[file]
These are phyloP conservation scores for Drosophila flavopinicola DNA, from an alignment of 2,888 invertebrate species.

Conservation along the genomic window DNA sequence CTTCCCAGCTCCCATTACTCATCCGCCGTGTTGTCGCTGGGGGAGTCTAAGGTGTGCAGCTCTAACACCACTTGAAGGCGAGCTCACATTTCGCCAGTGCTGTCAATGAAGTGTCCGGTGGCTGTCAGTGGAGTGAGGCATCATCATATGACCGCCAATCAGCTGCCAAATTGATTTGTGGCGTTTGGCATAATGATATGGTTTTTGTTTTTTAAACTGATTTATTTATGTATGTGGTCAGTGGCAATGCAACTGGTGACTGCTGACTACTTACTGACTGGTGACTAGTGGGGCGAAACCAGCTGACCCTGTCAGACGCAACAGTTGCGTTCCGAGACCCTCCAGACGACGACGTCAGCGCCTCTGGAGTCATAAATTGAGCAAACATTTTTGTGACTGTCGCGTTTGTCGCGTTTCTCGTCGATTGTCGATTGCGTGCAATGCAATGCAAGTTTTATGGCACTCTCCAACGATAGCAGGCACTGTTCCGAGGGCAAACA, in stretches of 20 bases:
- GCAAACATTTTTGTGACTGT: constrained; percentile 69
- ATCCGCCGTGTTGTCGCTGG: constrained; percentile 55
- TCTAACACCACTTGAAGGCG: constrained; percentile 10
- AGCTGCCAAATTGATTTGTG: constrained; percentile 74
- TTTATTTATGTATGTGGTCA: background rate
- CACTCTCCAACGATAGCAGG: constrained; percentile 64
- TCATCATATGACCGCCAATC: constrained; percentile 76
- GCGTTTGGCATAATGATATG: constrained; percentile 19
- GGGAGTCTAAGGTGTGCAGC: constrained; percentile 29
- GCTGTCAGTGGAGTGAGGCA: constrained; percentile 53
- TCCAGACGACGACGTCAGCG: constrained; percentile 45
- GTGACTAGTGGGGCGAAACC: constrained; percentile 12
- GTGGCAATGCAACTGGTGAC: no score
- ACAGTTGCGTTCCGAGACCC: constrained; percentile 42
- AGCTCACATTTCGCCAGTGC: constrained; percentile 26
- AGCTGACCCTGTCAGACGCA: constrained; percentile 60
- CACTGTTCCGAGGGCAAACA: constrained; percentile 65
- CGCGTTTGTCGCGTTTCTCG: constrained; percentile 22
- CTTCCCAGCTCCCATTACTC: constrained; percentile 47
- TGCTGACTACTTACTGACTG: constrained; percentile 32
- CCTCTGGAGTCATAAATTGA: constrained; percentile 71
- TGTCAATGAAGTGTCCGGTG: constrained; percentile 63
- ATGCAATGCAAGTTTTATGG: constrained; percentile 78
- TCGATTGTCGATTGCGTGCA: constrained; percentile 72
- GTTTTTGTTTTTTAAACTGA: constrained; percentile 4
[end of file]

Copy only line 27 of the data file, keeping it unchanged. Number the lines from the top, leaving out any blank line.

- GTTTTTGTTTTTTAAACTGA: constrained; percentile 4